Myths and stereotypes are pervasive in our societal understanding of human trafficking. We easily become attached to a specific story of trafficking victims and forget that the impacts and harms of sex trafficking expand much further than a single story. Often these stereotypes amount to a false understanding of human trafficking, which misrepresents the lived experiences of victims as well as the identities of the victims themselves. One incorrect and harmful myth is that trafficking only happens to children overseas. In reality, human trafficking knows no bounds and also happens to both children and adults in every country, including in the United States. If we fail to recognize this reality, we will remain stuck in the perception that human trafficking is absent in our own towns. In turn, trafficking victims who do not identify with the story of being trafficked overseas may fail to recognize that they are victims of trafficking themselves.
To get a better understanding of who trafficking victims are, Polaris has compiled years of data on human trafficking to help illuminate how trafficking really works and debunk prevalent myths. In fact, Polaris has worked on thousands of human trafficking cases involving foreign national survivors who are legally living and working in the United States. These include victims of both sex and labor trafficking. According to The U.S. National Human Trafficking Hotline 2019 Data Report, of the 22,326 victims and survivors identified in the United States, 1,388 were U.S. citizens/lawful permanent residents, 4,601 were foreign nationals, and 16,337 were unknown. While these statistics help highlight our mistaken perception that human trafficking only happens to children overseas, the number of human trafficking victims are underreported, so these statistics do not show the full picture.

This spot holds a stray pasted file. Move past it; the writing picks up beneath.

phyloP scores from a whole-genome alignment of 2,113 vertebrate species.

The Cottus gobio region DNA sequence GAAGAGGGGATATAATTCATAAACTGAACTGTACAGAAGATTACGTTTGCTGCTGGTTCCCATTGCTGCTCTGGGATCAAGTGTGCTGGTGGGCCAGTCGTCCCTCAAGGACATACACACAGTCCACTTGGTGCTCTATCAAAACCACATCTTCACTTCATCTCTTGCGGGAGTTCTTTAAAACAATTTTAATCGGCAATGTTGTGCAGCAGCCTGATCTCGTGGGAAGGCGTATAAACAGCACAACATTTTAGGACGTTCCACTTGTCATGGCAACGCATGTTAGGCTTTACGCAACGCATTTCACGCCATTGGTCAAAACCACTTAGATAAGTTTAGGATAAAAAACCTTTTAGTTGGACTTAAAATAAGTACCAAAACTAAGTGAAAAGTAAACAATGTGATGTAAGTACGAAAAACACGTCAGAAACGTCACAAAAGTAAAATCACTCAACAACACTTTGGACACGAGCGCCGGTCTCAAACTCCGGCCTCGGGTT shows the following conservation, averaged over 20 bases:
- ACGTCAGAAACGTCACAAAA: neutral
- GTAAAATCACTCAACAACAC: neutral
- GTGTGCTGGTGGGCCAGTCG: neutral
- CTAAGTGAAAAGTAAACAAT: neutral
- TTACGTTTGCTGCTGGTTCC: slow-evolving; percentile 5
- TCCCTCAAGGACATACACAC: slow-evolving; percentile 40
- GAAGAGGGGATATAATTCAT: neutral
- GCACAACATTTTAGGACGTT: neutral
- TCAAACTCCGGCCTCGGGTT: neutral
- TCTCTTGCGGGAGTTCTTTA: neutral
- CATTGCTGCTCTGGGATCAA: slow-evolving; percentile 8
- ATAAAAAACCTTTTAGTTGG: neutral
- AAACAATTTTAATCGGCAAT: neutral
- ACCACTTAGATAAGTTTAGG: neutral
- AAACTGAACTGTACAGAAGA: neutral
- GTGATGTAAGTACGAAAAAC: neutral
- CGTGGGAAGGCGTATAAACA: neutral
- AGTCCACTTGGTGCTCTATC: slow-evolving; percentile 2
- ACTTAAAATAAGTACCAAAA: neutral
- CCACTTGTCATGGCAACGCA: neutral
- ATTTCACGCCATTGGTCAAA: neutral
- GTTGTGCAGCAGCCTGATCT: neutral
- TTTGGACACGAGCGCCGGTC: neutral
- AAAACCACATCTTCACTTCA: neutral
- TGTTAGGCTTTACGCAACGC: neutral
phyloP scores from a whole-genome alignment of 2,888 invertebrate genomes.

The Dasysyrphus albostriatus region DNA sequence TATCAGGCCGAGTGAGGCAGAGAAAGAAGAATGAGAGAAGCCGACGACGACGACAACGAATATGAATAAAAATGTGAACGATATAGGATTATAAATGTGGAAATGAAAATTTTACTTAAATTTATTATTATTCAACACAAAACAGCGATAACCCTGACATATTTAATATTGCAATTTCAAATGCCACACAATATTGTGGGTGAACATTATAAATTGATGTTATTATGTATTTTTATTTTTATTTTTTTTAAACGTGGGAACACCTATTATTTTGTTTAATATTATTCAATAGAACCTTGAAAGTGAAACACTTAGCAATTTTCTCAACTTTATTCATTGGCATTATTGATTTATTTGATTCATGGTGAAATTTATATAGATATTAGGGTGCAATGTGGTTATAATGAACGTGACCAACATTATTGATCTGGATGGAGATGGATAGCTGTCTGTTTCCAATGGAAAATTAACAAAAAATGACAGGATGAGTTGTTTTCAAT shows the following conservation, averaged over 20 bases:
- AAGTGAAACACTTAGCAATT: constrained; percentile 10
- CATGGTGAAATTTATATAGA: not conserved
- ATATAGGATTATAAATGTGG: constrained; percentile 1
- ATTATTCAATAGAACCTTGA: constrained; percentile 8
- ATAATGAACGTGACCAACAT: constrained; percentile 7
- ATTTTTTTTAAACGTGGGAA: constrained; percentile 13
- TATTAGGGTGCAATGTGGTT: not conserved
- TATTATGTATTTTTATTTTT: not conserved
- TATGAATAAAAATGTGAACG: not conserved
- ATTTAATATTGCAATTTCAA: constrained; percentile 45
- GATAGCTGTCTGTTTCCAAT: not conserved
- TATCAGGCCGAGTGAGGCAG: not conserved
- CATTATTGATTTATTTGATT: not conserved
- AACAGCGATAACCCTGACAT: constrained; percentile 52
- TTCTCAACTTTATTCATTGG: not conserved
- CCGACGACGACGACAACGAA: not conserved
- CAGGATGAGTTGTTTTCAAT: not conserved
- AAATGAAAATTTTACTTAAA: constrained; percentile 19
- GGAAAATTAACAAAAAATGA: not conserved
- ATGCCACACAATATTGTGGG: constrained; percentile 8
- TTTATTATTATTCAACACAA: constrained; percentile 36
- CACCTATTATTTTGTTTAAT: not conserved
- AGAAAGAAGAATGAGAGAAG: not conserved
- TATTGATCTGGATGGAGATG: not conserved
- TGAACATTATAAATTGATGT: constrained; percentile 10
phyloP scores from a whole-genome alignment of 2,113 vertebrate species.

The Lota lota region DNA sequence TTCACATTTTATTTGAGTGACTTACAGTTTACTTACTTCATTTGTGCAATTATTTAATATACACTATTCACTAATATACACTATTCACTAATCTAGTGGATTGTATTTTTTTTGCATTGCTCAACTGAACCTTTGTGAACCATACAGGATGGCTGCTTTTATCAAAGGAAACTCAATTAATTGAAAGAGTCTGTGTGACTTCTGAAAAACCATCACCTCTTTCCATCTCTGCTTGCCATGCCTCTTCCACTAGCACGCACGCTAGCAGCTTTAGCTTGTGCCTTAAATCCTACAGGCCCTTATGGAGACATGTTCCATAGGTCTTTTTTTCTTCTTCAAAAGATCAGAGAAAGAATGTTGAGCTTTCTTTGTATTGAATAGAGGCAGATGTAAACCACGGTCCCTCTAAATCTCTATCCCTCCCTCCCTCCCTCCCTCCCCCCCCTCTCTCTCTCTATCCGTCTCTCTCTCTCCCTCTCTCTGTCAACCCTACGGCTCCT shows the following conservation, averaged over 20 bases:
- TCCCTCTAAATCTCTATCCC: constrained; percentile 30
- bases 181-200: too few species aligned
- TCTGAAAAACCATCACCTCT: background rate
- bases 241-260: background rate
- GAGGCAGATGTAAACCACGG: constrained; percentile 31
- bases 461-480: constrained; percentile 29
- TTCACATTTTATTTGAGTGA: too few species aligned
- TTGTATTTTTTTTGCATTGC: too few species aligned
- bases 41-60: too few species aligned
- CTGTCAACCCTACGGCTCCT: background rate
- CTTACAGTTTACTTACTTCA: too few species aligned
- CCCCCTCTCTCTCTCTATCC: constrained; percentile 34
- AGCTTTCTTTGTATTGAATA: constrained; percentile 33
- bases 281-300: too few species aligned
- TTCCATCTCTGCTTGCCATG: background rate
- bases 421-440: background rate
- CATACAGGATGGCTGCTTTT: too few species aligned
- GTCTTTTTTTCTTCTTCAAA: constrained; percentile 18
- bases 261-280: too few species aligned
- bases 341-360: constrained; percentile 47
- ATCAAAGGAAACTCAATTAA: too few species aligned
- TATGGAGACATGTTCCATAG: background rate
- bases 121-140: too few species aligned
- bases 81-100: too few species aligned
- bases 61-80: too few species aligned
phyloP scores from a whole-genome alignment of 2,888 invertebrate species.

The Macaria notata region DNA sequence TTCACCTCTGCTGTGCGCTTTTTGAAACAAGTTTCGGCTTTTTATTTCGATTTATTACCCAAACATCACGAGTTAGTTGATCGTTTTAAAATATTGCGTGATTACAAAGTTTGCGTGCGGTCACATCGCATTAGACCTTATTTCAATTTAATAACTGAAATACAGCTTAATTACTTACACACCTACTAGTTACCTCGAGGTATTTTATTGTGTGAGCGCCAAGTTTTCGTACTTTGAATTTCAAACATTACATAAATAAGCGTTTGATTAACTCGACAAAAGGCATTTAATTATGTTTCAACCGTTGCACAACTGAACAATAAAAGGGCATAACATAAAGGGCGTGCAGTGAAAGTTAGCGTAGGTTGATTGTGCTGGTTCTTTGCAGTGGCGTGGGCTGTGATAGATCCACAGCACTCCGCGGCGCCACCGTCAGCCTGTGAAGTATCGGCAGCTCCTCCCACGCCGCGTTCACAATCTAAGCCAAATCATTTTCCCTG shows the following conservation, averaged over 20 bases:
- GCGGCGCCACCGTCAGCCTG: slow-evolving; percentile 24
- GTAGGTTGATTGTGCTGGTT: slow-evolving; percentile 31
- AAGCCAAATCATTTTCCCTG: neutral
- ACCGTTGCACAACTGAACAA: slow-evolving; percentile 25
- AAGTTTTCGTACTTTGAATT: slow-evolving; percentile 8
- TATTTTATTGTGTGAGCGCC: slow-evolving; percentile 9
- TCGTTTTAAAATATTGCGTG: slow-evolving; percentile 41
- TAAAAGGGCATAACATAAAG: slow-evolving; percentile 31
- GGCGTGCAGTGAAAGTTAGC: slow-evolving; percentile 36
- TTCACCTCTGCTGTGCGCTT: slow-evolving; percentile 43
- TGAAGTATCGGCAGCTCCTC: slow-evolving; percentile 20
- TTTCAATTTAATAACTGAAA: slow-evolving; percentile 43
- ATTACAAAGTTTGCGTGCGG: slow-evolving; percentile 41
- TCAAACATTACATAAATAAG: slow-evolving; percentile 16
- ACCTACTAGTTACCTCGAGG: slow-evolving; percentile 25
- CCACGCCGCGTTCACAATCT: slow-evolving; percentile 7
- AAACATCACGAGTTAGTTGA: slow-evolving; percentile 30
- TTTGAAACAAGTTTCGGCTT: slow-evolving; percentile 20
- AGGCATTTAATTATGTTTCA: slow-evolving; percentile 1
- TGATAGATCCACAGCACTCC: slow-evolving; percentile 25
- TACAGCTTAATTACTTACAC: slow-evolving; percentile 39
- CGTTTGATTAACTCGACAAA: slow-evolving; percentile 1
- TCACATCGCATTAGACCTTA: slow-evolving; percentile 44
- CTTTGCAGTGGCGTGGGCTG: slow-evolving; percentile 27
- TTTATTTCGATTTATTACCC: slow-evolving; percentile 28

Furthermore, trafficking victims are not limited to children. Looking at The World Without Exploitation’s Get the Facts January 2020 Report, although many children are victims, adults are victims of trafficking as well. As a whole, this fact is daunting, scary, and does hit close to home. However, there is a silver lining. With more victims coming forward to share their story, traffickers can be held accountable mainly because trafficking victims can provide specific information about their perpetrators. Furthermore, hearing directly from trafficking survivors and learning from their lived experiences allows for the best chances to provide meaningful victim services. It also enables us to create new spaces and learn from diverse experiences of survivors. With this, society as a whole, and most importantly victims of human trafficking, are encouraged to recognize the varying dangers of trafficking.
This piece is part of our first-year law student blog series. Congratulations to author Samantha Newman on being chosen!